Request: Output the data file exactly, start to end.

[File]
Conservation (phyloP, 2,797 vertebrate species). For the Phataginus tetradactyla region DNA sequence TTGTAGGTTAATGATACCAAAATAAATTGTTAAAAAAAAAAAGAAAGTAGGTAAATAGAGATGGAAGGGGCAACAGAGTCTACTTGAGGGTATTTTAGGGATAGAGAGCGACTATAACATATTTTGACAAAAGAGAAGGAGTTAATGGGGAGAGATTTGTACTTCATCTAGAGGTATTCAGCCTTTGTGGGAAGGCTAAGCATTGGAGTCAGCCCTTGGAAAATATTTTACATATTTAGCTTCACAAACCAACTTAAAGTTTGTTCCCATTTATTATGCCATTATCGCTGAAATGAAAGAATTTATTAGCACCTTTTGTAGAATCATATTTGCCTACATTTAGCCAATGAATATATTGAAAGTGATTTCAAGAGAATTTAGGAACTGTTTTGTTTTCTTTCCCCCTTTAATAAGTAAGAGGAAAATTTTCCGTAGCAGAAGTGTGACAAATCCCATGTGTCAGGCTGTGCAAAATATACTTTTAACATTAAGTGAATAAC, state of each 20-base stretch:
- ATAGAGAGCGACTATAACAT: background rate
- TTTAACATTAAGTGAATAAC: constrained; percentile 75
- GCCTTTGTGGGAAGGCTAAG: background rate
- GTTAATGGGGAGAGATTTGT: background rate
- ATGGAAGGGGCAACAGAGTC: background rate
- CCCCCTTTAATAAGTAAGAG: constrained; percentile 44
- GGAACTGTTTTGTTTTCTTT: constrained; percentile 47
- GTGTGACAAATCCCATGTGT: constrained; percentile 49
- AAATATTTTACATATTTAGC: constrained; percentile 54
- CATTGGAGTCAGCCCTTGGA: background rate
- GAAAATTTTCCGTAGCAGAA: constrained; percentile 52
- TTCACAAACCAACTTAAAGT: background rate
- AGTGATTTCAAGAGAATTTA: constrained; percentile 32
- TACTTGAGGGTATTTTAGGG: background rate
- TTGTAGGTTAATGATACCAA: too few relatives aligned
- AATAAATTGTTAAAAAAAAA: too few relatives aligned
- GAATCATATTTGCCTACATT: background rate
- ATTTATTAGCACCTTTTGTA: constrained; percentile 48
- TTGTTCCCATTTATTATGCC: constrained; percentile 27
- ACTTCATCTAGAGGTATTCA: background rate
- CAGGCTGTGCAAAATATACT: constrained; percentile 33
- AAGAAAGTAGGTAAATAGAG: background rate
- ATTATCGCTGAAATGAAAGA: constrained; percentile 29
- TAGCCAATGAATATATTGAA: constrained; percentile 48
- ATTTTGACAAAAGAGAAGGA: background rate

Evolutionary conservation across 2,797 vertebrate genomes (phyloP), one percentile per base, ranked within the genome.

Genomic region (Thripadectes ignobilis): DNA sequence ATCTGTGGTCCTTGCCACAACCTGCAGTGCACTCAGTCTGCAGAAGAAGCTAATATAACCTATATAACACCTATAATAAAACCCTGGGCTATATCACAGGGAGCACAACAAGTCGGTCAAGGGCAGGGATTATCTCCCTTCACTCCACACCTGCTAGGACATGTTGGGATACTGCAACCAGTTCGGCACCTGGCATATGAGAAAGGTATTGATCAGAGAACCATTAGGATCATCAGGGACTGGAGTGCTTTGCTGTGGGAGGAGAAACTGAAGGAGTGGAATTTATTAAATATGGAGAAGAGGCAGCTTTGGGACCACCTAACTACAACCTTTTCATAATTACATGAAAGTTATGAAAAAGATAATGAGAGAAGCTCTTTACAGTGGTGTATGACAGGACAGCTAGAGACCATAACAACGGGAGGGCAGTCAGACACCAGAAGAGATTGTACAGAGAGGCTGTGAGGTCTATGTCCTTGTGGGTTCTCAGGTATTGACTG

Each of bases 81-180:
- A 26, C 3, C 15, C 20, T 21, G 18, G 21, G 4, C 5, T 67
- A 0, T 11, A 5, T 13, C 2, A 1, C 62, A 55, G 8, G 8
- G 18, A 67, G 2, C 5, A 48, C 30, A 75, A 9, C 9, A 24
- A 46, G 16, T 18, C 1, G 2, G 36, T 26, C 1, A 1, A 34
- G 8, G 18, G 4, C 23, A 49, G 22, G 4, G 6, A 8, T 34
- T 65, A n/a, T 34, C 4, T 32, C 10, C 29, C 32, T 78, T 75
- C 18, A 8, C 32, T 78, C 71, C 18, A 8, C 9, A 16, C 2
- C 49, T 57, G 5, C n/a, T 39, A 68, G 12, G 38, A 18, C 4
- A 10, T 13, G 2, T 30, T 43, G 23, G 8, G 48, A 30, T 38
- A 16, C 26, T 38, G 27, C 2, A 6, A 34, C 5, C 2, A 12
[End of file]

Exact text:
Conservation (phyloP, 2,797 vertebrate species). For the Phataginus tetradactyla region DNA sequence TTGTAGGTTAATGATACCAAAATAAATTGTTAAAAAAAAAAAGAAAGTAGGTAAATAGAGATGGAAGGGGCAACAGAGTCTACTTGAGGGTATTTTAGGGATAGAGAGCGACTATAACATATTTTGACAAAAGAGAAGGAGTTAATGGGGAGAGATTTGTACTTCATCTAGAGGTATTCAGCCTTTGTGGGAAGGCTAAGCATTGGAGTCAGCCCTTGGAAAATATTTTACATATTTAGCTTCACAAACCAACTTAAAGTTTGTTCCCATTTATTATGCCATTATCGCTGAAATGAAAGAATTTATTAGCACCTTTTGTAGAATCATATTTGCCTACATTTAGCCAATGAATATATTGAAAGTGATTTCAAGAGAATTTAGGAACTGTTTTGTTTTCTTTCCCCCTTTAATAAGTAAGAGGAAAATTTTCCGTAGCAGAAGTGTGACAAATCCCATGTGTCAGGCTGTGCAAAATATACTTTTAACATTAAGTGAATAAC, state of each 20-base stretch:
- ATAGAGAGCGACTATAACAT: background rate
- TTTAACATTAAGTGAATAAC: constrained; percentile 75
- GCCTTTGTGGGAAGGCTAAG: background rate
- GTTAATGGGGAGAGATTTGT: background rate
- ATGGAAGGGGCAACAGAGTC: background rate
- CCCCCTTTAATAAGTAAGAG: constrained; percentile 44
- GGAACTGTTTTGTTTTCTTT: constrained; percentile 47
- GTGTGACAAATCCCATGTGT: constrained; percentile 49
- AAATATTTTACATATTTAGC: constrained; percentile 54
- CATTGGAGTCAGCCCTTGGA: background rate
- GAAAATTTTCCGTAGCAGAA: constrained; percentile 52
- TTCACAAACCAACTTAAAGT: background rate
- AGTGATTTCAAGAGAATTTA: constrained; percentile 32
- TACTTGAGGGTATTTTAGGG: background rate
- TTGTAGGTTAATGATACCAA: too few relatives aligned
- AATAAATTGTTAAAAAAAAA: too few relatives aligned
- GAATCATATTTGCCTACATT: background rate
- ATTTATTAGCACCTTTTGTA: constrained; percentile 48
- TTGTTCCCATTTATTATGCC: constrained; percentile 27
- ACTTCATCTAGAGGTATTCA: background rate
- CAGGCTGTGCAAAATATACT: constrained; percentile 33
- AAGAAAGTAGGTAAATAGAG: background rate
- ATTATCGCTGAAATGAAAGA: constrained; percentile 29
- TAGCCAATGAATATATTGAA: constrained; percentile 48
- ATTTTGACAAAAGAGAAGGA: background rate

Evolutionary conservation across 2,797 vertebrate genomes (phyloP), one percentile per base, ranked within the genome.

Genomic region (Thripadectes ignobilis): DNA sequence ATCTGTGGTCCTTGCCACAACCTGCAGTGCACTCAGTCTGCAGAAGAAGCTAATATAACCTATATAACACCTATAATAAAACCCTGGGCTATATCACAGGGAGCACAACAAGTCGGTCAAGGGCAGGGATTATCTCCCTTCACTCCACACCTGCTAGGACATGTTGGGATACTGCAACCAGTTCGGCACCTGGCATATGAGAAAGGTATTGATCAGAGAACCATTAGGATCATCAGGGACTGGAGTGCTTTGCTGTGGGAGGAGAAACTGAAGGAGTGGAATTTATTAAATATGGAGAAGAGGCAGCTTTGGGACCACCTAACTACAACCTTTTCATAATTACATGAAAGTTATGAAAAAGATAATGAGAGAAGCTCTTTACAGTGGTGTATGACAGGACAGCTAGAGACCATAACAACGGGAGGGCAGTCAGACACCAGAAGAGATTGTACAGAGAGGCTGTGAGGTCTATGTCCTTGTGGGTTCTCAGGTATTGACTG

Each of bases 81-180:
- A 26, C 3, C 15, C 20, T 21, G 18, G 21, G 4, C 5, T 67
- A 0, T 11, A 5, T 13, C 2, A 1, C 62, A 55, G 8, G 8
- G 18, A 67, G 2, C 5, A 48, C 30, A 75, A 9, C 9, A 24
- A 46, G 16, T 18, C 1, G 2, G 36, T 26, C 1, A 1, A 34
- G 8, G 18, G 4, C 23, A 49, G 22, G 4, G 6, A 8, T 34
- T 65, A n/a, T 34, C 4, T 32, C 10, C 29, C 32, T 78, T 75
- C 18, A 8, C 32, T 78, C 71, C 18, A 8, C 9, A 16, C 2
- C 49, T 57, G 5, C n/a, T 39, A 68, G 12, G 38, A 18, C 4
- A 10, T 13, G 2, T 30, T 43, G 23, G 8, G 48, A 30, T 38
- A 16, C 26, T 38, G 27, C 2, A 6, A 34, C 5, C 2, A 12